Call money rates rose sharply in July amid high volatility, with the rates soaring to over 10% near the end of the month due to strong demand for funds from banks as they clamored to meet their new target of maintaining the cash reserve ratio (CRR); the RBI hiked the minimum amount banks need to maintain under CRR on a daily basis to 99% of the requirement with effect from July 27 from 70% earlier. Other liquidity-tightening measures by the central bank during the month such as hiking the marginal standing facility (MSF) rate and reduction in borrowing limits for banks from the RBI’s liquidity adjustment facility (LAF) to curb exchange rate volatility added to the pressure on call money rates during the month. Earlier in the month, however, call rates remained low in the range of 6.30-6.60% due to a comfortable liquidity situation in the banking system, government spending and subsidy payment to oil marketing companies.
Gilt prices declined in July primarily due to the liquidity-tightening measures adopted by the RBI to stem the downfall in the rupee. During the month, the central bank hiked the MSF rate (Marginal Standing Facility) by 200 bps to 10.25% while keeping the Repo rate unchanged at 7.25%; set the overall limit for access to LAF (Liquidity Adjustment Facility) by each individual bank at 0.5% of its own NDTL (Net demand and time liabilities), and conducted an open market operation (OMO) to sell Gilts worth Rs 12,000 cr - over and above the normal government borrowing for the current fiscal, though at the gilt auction, the RBI could only sale around Rs 2,500 cr of gilts.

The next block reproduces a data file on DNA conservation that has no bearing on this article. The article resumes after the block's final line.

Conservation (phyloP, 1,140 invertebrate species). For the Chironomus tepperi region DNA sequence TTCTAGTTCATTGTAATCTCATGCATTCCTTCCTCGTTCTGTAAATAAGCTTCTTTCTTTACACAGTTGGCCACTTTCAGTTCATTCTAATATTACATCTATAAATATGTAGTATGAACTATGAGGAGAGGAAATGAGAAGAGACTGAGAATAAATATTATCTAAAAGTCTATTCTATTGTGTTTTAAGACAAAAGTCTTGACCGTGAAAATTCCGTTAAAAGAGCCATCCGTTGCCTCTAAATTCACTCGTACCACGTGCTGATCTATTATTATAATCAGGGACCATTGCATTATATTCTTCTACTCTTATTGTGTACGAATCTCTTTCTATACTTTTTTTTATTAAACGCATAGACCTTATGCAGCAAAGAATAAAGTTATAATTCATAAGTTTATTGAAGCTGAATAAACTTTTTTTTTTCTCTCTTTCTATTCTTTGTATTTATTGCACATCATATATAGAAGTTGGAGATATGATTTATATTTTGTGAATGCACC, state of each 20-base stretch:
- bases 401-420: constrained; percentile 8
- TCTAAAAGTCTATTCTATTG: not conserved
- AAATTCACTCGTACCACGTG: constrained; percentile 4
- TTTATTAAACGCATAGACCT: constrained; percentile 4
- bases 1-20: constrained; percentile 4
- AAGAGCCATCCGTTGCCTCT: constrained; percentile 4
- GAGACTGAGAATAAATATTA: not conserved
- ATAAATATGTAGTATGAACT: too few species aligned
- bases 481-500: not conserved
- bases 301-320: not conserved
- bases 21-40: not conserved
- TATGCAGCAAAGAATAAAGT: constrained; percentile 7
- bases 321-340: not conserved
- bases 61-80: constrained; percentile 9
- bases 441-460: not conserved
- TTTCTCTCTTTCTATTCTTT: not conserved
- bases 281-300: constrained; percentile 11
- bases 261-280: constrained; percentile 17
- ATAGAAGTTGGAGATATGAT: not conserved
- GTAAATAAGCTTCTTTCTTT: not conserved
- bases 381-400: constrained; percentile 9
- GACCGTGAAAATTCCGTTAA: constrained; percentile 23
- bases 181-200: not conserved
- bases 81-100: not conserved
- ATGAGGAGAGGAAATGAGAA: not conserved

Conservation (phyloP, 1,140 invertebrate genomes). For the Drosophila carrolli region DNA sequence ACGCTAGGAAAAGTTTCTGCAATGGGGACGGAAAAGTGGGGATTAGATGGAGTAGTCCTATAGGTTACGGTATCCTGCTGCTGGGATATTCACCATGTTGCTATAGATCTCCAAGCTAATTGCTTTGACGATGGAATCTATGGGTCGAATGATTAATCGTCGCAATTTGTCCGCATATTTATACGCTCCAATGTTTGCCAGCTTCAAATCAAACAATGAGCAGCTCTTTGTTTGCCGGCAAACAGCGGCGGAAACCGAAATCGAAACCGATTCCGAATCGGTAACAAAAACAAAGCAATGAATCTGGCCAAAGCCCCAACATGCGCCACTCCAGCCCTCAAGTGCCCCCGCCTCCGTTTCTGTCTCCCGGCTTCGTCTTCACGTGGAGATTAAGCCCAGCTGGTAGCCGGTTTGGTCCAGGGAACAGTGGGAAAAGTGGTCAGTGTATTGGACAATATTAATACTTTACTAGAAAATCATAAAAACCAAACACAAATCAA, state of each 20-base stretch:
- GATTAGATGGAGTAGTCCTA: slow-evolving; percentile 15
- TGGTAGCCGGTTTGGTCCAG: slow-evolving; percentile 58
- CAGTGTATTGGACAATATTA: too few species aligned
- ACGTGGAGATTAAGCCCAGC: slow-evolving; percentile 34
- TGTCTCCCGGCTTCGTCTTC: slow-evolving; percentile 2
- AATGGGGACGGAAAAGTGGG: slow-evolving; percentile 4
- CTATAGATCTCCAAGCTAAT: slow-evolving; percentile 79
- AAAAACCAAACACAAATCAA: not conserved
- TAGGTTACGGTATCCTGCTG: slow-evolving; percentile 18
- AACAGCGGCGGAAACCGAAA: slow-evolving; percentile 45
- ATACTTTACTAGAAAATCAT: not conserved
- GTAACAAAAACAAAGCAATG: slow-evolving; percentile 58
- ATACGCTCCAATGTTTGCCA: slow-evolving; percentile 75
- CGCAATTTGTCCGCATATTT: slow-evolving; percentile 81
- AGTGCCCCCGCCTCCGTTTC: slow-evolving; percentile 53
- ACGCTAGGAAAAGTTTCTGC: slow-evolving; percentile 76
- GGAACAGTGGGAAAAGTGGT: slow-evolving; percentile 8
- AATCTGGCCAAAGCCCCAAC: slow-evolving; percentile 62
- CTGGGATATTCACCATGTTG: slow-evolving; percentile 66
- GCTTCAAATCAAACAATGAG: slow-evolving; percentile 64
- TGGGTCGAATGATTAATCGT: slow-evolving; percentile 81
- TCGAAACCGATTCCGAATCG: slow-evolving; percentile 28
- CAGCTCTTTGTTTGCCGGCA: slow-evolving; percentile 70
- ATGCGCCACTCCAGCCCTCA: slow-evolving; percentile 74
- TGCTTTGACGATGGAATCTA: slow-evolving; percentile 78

Worries that the central bank would initiate more such measures at its policy review held in the last week of the month also dragged down gilt prices in the month; the RBI maintaining status quo on its rates and not unveiling any more measures at its policy review, however, soothed nerves in the market. Among global factors, rise in global crude oil prices, which could impact India’s inflation and thus RBI’s monetary policy, pushed gilt prices down. Further, positive economic data in the US, which could add to the US Fed’s resolve to reduce stimulus measures in the country and lead to flight of foreign capital from India, also led to drop in gilt prices during the month. Yield on the 10-year benchmark paper 7.16%, 2023 ended at 8.17% on July 31, 2013, compared with 7.44% on June 28, 2013.
Further fall in gilt prices was capped due to recovery in the rupee after the RBI took steps to curb volatility in the foreign exchange market. Prices were also supported by US Fed chairman's remarks that indicated the central bank may not roll back its bond purchase programme soon. Some buying was also witnessed as the Securities Exchange Board of India (SEBI) sold the entire limit of Rs 23,661 cr for foreign institutional investment in gilts, indicating strong demand. Prices rose further after the RBI sold only a small fraction of the notified amount of gilts through its bond sale under its open market operations (OMOs) and after it rejected all bids at its Rs 12,000 cr treasury bills sale.
We expect yield on the 10 year G-sec to settle at around 7.3-7.5% by March-end 2014. Lower inflation in 2013-14 in the base case scenario and an expected 25-50 basis point cut in the repo rate during the rest of the fiscal will help lower yields. OMOs by the RBI and the government's commitment to containing fiscal deficit will also keep G-Sec yields subdued.